For another example, we can see several occasions where the test branch merges with the main branch. In these situations, committed changes to files in the test branch are applied to the matching files in the main branch.
This methodology allows developers to build/modify functionality in their code in a standalone development environment before deploying it directly to their testing environment and eventually to their production environment. Since we can merge branches when needed, we don’t need to manually keep track of everything that has been committed during development, and thus do not need to remember every change or recreate every commit in order to redeploy it to testing, production or any other environment.
Since we have the capability to merge two branches and these two branches may both be active, it could be possible that each branch contains committed changes to the same file, or even to the same line of a file. Consider the scenario in the following diagram,where we can see two different branches modifying the same file in conflicting ways:
When we attempt to merge these two branches, we face a conflict. We cannot add lines to my_file.txt at the same time as deleting it. This does not make sense, as both commits cannot be applied simultaneously. When this occurs in Git, we are offered a choice on which version of the file to keep in the newly merged branch. In Git terminology, by choosing which commits we wish to keep, we are “resolving” the conflict.
It is worth noting that changing the same file in multiple branches will not always cause a conflict because Git tracks changes to files vs. tracking the exact file contents. It is possible that the sets of changes in the two branches don’t clash with one another. For example, one branch may contain modifications to the first row of a file whilst the other branch may contain modifications to the tenth row of a file. These changes do not contradict each other from Git’s perspective and are unlikely to result in a conflict.
Interacting with Remotes
When developers are working with files in a local repository, it is important to be able to update those local files with any new commits that exist in the remote repository. Retrieving these updates is achieved using a combination of a git fetch and a git pull.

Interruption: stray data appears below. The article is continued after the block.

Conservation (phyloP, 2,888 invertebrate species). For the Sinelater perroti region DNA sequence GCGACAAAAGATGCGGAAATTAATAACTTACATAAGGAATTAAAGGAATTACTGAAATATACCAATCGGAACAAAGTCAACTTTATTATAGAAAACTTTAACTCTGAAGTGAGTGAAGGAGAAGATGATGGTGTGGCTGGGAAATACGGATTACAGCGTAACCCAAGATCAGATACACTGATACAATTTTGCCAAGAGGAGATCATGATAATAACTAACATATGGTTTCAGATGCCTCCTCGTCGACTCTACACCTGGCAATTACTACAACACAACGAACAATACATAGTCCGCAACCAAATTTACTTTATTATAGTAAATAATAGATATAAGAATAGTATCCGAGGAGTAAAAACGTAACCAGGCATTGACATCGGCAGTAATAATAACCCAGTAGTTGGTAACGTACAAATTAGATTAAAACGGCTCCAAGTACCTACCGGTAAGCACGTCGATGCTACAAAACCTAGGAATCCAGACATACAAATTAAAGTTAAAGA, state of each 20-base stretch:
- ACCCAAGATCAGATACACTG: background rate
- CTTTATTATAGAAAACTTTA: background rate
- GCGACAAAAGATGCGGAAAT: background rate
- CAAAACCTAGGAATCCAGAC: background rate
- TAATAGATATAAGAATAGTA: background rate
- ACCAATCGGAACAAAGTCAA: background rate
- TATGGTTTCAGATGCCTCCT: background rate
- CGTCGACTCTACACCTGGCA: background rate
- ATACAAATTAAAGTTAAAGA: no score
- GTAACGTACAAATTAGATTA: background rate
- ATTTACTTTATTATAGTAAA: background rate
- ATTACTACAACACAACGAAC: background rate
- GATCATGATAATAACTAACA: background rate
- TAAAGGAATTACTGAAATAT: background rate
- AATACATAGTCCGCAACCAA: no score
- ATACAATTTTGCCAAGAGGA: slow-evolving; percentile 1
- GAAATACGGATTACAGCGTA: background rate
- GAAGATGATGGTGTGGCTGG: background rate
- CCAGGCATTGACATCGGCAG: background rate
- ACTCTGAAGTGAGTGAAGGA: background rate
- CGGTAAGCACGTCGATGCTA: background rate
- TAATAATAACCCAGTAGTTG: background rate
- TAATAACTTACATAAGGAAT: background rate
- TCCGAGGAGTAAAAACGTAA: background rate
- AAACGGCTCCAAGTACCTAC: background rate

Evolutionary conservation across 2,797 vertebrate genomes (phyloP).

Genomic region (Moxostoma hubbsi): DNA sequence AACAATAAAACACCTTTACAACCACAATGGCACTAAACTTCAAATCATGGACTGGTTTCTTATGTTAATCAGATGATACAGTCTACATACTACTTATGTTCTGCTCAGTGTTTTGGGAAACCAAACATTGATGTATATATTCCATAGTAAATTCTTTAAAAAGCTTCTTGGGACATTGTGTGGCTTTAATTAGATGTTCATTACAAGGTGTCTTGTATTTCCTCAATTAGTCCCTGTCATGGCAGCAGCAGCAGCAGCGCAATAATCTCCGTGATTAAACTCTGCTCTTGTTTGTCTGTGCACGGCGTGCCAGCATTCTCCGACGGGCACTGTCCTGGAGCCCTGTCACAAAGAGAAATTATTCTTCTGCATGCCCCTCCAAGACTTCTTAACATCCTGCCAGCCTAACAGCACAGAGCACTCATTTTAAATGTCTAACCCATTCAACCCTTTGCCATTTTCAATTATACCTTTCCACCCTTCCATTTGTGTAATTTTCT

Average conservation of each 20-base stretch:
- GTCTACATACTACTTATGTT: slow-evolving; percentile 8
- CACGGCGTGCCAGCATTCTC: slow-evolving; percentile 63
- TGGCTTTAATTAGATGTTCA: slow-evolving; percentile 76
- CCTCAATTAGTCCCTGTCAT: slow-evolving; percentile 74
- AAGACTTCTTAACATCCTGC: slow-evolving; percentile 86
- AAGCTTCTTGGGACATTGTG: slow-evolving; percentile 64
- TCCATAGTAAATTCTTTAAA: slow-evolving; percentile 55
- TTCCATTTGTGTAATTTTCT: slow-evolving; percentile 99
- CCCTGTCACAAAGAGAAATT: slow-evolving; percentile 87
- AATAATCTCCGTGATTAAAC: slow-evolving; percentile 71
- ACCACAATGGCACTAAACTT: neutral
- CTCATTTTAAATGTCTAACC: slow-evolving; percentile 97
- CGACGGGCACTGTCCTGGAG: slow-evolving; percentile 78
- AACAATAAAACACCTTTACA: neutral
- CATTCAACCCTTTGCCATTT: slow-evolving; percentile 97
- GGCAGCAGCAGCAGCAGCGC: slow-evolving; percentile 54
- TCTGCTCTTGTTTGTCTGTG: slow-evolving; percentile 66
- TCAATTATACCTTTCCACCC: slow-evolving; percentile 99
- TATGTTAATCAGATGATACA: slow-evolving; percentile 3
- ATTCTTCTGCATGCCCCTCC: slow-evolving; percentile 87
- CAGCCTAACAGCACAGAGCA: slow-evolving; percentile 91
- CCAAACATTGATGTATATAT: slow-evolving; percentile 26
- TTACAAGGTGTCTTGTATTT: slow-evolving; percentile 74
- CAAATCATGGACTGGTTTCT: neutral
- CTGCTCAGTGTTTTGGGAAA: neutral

The purpose of a fetch is to retrieve the collection of changes that have been committed to the remote repository. Files in the local repository itself are not modified, though executing a fetch will allow the user to determine whether their local files are outdated and understand whether a pull may be necessary.
The purpose of a pull is to retrieve the collection of changes that have been committed to the remote repository and integrate those changes with the files in the local repository. This goes beyond simply fetching the information and actually applies the changes to local files, thus bringing the files in the local repository up-to-date with the equivalent files in the remote repository.
It is possible that a pull could trigger a conflict if a file in the remote repository has been modified in a way that conflicts with a local change to the same file. If this occurs, Git will request guidance from the user on which version of the file to keep, similar to when a conflict arises in a merge.
The purpose of a push is to upload committed changes from the local repository into the remote repository. Another way to think about this is as a deployment of local changes to the remote repository.
The standard practice is to always perform a fetch before performing a push, often with the fetch resulting in a requirement to pull before pushing. This ensures that conflicts are resolved locally before pushing to the remote.
The Git flow diagrams in this post were made using this gist as a starting point.
I hope you found this post to be a useful introduction to Git and its basic functionality. Git is a powerful tool for any team of developers, and I would recommend giving it a try if you are developing your own code-based products or flows.